“Then a friend of mine suggested making some tea. Well, I had a couple of plants in my garden that were ready to harvest, so I made tea. Since then I am using it daily. It is working perfectly for me and I haven’t touched a single painkiller and I am feeling great!”
That is amazing! How did your doctor respond to this?
“After some time I had to go back to the hospital for a check-up. The doctor checked the wound to find it was perfectly healed. Then he asked if I needed some more painkillers. I said: ‘Well, as a matter of fact, I would like to give them all back, unused’. He was very, very shocked and made notes about it [laughs].”
“People need to quit drinking alcohol and smoking tobacco 4 weeks before such an operation, but I needed to stop smoking pure cannabis just 4 days before the operation.”
Did you discuss your cannabis use with the hospital before the operation?
“When I arrived at the hospital I had an intake interview, including a long list of questions about my health. They also asked if I drink alcohol and smoke tobacco. I don’t like drinking but I told the interviewer that I do smoke pure cannabis, without tobacco, on a daily basis.
It was remarkable to hear that people need to quit drinking alcohol and smoking tobacco four weeks before such an operation, but she told me I needed to stop smoking pure cannabis just four days before the operation; finally there is some knowledge out there.”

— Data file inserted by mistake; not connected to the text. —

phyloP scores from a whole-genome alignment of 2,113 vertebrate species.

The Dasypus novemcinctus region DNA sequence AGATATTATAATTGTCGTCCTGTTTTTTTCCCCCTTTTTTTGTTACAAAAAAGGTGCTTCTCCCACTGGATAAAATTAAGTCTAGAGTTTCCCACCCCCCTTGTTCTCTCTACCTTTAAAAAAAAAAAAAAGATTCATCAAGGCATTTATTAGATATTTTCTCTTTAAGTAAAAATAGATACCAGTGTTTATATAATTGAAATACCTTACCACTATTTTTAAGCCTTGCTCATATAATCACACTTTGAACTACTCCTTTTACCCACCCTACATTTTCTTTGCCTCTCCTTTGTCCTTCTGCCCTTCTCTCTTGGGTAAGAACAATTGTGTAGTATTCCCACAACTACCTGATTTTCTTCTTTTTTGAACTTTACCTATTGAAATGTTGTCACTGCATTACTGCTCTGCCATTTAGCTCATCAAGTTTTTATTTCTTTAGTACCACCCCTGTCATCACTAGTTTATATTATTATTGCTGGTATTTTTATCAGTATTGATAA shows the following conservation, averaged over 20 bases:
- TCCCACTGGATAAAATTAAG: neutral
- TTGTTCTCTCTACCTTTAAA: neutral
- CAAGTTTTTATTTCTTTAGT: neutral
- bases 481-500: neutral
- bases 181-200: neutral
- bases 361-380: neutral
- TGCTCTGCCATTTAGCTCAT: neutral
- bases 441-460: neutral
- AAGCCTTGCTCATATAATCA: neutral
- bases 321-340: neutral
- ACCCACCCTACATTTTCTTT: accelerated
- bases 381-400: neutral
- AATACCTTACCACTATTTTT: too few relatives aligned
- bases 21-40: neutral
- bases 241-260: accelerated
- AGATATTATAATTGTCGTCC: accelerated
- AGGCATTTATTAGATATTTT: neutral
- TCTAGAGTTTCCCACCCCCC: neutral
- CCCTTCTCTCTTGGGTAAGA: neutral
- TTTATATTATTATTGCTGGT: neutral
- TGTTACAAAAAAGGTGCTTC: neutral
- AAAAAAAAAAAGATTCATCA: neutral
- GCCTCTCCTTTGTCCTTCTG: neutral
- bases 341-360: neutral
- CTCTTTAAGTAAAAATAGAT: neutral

How much tea do you need?
“I use two cups per day: one in the morning and one in the afternoon. And I am very enthusiastic about it. I am not in pain and I have a big smile on my face all day long, instead of having the mood swings one can experience with medicines. It takes an hour before it works and then it lasts for six hours. One hour before it ends, I take the next glass.”
How are your friends and family responding to this remarkable healing process?
“I have a couple of family members who are ill. Some of them have cancer. They were all willing to try it and they all experience relief. One of them was not able to sleep because of his illness and suddenly he is sleeping for eight hours straight. And they are spreading the word, and advising it to other people as well.”
How do you see the future of cannabis in the Netherlands?
“The problems we have now have everything to do with the current government and the two people running the Ministry of Safety and Justice [Ivo Opstelten and Fred Teeven, ed.]. Those two will not be there forever so I’m very hopeful that when they are gone, the Netherlands will follow the international trend.”
And how would you describe this international trend?
“The well-known American author Doug Fine said it well: ‘The war on drugs is over and replaced by drug peace.’ And I agree with him. We are getting there, finally!”
Henk, after this exceptional story, what are you most proud of?
“I am happy that I did what I did. I can’t name one special thing but I am very proud of all the separate things I did in order to make a change.”
Finally, what’s the biggest lesson you’ve learned in life?
“Believe in the impossible. There were moments that I was almost the only one believing in the good cause of the GPR and Cannabis College. It almost looked impossible at some points. So: Believe in the impossible!”
Thank you Henk Poncin for sharing your story!